A petition signed by more than 1,400 people protests a new Cal Poly policy that entering students must enroll in two orientation programs or lose their offer of admission to the university.
But university officials counter that the Student Life Orientation Days (SLO Days) and Week of Welcome (WOW) programs are critical to helping students transition to life on campus and develop the skill set for college success.
Orientation programming includes workshops in personal safety, substance abuse, self-esteem and sexual assault, academic guidance and adjustment to campus life.
The petition says that the university is creating a hardship for working, low-income and out-of-state students, contending they may not be able to afford the combined $365 registration fees and may face difficulty in paying for travel costs.
Premium content for only $0.99
For the most comprehensive local coverage, subscribe today.
The university will offer financial aid for orientation to those who qualify, and bus students from Southern California and the Bay Area. But the petitioners believe not everyone in need will qualify for the university’s financial aid program or be able to attend without a burden.
“While there is a complicated process to request permission to not attend orientation programs, Cal Poly should not create additional barriers for students who are new to bureaucratic processes and/or who cannot participate in orientation,” the petition states. “Further, Cal Poly should never kick out accepted students simply because they cannot attend orientation.”
Though the university made orientation mandatory in 2015, this the first year that Cal Poly has enforced a policy to rescind offers of admissions for those who don’t register.
Cal Poly officials said more than 99 percent of fall quarter’s incoming freshman and transfer students have met the orientation requirement thus far. Twenty-four students had their admissions offers withdrawn for failure to sign up to SLO Days, and four appealed their withdrawals and then were reinstated.
“In phone calls to those students, most did not sign up because they had decided to not attend Cal Poly and had neglected to inform the university of their other educational plans,” said Cal Poly spokesman Matt Lazier. “The number of admissions offers withdrawn this year is on par with past years.”
Nobody’s admission should be rescinded. That’s not what the university should be about.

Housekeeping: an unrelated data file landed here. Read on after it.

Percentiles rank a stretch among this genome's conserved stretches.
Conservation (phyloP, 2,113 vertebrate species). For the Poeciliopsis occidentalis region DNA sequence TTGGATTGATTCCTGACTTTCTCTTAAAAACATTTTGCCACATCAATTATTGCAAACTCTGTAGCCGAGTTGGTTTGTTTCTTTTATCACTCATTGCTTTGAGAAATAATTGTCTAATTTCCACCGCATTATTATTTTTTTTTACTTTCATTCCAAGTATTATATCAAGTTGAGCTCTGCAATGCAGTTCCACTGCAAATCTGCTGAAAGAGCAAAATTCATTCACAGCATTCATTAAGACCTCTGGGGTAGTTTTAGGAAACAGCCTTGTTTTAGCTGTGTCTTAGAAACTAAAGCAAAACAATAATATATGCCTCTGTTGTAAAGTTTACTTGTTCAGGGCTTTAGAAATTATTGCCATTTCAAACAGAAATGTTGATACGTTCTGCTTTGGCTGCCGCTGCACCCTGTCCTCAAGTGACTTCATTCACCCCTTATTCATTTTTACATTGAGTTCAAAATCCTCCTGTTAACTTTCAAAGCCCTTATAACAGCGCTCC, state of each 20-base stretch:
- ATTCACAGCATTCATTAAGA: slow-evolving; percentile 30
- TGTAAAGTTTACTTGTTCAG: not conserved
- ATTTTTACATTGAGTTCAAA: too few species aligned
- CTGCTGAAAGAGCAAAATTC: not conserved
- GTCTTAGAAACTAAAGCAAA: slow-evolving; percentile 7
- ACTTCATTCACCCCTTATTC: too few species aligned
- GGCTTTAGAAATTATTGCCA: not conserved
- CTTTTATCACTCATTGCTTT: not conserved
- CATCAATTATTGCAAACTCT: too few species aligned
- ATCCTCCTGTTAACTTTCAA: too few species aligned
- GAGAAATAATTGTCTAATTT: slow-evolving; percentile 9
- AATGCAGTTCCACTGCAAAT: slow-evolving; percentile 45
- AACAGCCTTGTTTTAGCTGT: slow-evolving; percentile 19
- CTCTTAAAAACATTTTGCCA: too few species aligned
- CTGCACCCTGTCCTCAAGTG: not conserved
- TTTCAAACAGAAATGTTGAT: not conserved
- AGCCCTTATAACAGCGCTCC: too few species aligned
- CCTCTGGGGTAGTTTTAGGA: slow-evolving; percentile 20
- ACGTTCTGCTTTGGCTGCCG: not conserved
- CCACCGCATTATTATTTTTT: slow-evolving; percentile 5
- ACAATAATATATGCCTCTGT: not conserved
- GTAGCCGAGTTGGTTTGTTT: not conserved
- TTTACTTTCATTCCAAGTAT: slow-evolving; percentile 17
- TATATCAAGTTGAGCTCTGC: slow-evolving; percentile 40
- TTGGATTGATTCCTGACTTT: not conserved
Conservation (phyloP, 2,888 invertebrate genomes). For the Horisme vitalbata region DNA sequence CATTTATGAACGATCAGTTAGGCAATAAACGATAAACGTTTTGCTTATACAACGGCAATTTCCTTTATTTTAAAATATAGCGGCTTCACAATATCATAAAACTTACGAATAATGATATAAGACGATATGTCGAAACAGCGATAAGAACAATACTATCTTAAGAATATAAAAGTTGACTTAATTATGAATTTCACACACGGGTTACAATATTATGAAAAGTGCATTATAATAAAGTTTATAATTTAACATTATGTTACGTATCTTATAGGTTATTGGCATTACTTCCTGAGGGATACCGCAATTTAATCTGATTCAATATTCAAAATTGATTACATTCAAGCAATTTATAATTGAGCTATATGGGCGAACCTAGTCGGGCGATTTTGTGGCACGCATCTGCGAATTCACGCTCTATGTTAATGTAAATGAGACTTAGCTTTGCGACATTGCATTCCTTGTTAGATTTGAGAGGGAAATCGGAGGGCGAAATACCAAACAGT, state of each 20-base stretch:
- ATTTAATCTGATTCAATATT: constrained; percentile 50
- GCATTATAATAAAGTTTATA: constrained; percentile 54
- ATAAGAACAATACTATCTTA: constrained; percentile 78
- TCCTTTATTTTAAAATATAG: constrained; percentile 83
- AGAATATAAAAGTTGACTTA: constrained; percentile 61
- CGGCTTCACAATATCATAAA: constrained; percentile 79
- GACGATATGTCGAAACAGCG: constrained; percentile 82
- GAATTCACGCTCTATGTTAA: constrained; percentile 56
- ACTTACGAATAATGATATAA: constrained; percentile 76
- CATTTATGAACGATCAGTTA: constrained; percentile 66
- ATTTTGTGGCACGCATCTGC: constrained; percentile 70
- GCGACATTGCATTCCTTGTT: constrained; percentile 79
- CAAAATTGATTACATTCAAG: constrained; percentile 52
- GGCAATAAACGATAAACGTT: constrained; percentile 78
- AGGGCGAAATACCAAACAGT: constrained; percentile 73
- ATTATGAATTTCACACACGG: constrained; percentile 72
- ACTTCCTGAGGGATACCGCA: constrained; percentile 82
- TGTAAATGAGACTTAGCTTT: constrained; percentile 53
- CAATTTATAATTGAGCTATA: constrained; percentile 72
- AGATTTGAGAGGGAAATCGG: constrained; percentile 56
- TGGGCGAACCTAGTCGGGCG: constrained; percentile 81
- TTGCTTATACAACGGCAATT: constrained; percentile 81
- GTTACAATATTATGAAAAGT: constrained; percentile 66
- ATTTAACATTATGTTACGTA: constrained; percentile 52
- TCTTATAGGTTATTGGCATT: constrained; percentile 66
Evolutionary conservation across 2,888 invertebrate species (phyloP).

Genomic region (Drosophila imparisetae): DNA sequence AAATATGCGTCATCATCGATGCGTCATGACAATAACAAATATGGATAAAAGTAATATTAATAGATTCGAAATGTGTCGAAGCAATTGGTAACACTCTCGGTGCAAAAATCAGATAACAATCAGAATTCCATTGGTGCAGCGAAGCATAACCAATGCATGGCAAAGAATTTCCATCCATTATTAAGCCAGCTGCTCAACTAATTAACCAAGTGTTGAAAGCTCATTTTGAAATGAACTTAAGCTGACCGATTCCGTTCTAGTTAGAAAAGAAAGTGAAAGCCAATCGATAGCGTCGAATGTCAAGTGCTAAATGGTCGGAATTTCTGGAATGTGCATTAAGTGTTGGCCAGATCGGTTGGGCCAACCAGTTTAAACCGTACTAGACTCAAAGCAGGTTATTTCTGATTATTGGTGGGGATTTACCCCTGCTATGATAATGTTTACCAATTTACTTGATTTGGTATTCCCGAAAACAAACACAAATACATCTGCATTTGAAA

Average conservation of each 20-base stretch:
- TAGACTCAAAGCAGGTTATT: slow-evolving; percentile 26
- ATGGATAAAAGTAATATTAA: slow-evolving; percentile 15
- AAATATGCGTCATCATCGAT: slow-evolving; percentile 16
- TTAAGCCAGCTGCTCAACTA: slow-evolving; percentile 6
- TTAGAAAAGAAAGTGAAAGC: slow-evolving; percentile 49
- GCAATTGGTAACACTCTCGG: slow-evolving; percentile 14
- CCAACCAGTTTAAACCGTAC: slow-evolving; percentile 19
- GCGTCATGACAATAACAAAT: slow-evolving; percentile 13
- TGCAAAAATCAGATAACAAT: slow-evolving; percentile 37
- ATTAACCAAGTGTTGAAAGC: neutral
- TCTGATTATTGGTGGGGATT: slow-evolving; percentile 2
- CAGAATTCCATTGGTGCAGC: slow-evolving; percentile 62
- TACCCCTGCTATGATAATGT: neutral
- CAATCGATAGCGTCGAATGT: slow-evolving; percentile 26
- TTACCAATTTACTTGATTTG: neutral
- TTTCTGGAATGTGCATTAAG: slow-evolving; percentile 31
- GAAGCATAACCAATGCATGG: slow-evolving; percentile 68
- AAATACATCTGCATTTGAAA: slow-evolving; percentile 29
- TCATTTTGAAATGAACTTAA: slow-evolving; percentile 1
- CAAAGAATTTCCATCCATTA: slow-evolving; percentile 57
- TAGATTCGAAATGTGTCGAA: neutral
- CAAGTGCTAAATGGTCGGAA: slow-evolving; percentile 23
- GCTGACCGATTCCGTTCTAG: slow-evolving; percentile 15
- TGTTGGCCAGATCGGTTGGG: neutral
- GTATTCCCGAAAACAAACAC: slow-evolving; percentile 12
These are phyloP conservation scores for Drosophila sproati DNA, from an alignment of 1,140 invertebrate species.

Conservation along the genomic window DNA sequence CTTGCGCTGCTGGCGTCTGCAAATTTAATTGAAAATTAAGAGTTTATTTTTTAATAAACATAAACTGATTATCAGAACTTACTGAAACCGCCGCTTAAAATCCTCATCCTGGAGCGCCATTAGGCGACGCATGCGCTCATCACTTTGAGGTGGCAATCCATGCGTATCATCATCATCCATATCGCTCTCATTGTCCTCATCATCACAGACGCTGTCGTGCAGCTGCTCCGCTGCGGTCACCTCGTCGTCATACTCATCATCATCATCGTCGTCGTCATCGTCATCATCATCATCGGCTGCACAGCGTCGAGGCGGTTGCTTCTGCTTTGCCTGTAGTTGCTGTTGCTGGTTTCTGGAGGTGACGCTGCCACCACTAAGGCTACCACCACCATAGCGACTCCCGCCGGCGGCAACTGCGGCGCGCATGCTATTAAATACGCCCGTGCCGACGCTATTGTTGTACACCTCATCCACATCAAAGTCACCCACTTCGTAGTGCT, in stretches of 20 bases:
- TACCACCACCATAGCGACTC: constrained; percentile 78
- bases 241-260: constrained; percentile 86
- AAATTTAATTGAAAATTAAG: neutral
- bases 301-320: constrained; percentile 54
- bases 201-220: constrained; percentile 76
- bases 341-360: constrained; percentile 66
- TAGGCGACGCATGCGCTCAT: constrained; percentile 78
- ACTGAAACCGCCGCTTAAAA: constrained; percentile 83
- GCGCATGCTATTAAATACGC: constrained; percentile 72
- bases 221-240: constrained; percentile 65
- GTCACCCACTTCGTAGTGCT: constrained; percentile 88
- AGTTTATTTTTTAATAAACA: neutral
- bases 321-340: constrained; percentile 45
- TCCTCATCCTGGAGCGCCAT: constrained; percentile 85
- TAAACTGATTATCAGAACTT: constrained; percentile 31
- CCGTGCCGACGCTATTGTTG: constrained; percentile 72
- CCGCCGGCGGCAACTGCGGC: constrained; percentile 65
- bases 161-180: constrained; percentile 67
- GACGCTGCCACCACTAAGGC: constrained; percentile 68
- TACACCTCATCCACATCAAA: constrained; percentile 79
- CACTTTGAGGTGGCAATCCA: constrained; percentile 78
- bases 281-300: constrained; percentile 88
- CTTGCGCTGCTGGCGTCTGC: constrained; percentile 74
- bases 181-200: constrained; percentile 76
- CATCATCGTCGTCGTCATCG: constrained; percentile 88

Matt Klepfer, Cal Poly student
The process to sign up for WOW — scheduled for Sept. 10-16 — is ongoing (Tuesday was the last day to sign up to avoid a $75 late fee). It’s unclear how many students may not register.
“SLO Days and WOW provide a foundation for the Cal Poly experience, making them critical to student success, retention and timely graduation,” Lazier said.
Matt Klepfer, a Cal Poly student who helped draft the petition, believes orientation is helpful, but to force students to attend goes too far.
“Taking a two-day vacation in the middle of summer to attend SLO Days for an overnight stay might be fine for those students who can afford it, but for those who are working, or facing financial hardship, this is an extreme burden,” Klepfer said. “Nobody’s admission should be rescinded. That’s not what the university should be about.”
In addition to the costs for orientation, the petition notes the increasing cost of a Cal Poly education, saying that “since 2002, tuition has increased nearly 300 percent. On our campus alone, student success fees have risen more than 55 percent since they began in 2011.”
Orientation programs are designed to be a stepping stone to student success, not an obstacle.
Matt Lazier, Cal Poly spokesman
Cal Poly student Mick Bruckner said that the orientation fees are higher than the tuition hike of of $270 across the CSU system for 2017-18, which students lobbying to keep costs down rallied to oppose.
“The orientation issue is part of a larger trend at Cal Poly of not listening to marginalized students,” Bruckner said. “That’s the core of the narrative.”
But Lazier said that the orientation fees offset only a portion of the overall costs to administer orientation programs.
“Fees are adjusted each year with the aim of providing financial support to offer the best possible orientation programs while also bearing in mind affordability and access for all students,” Lazier said. “Orientation programs are designed to be a stepping stone to student success, not an obstacle.”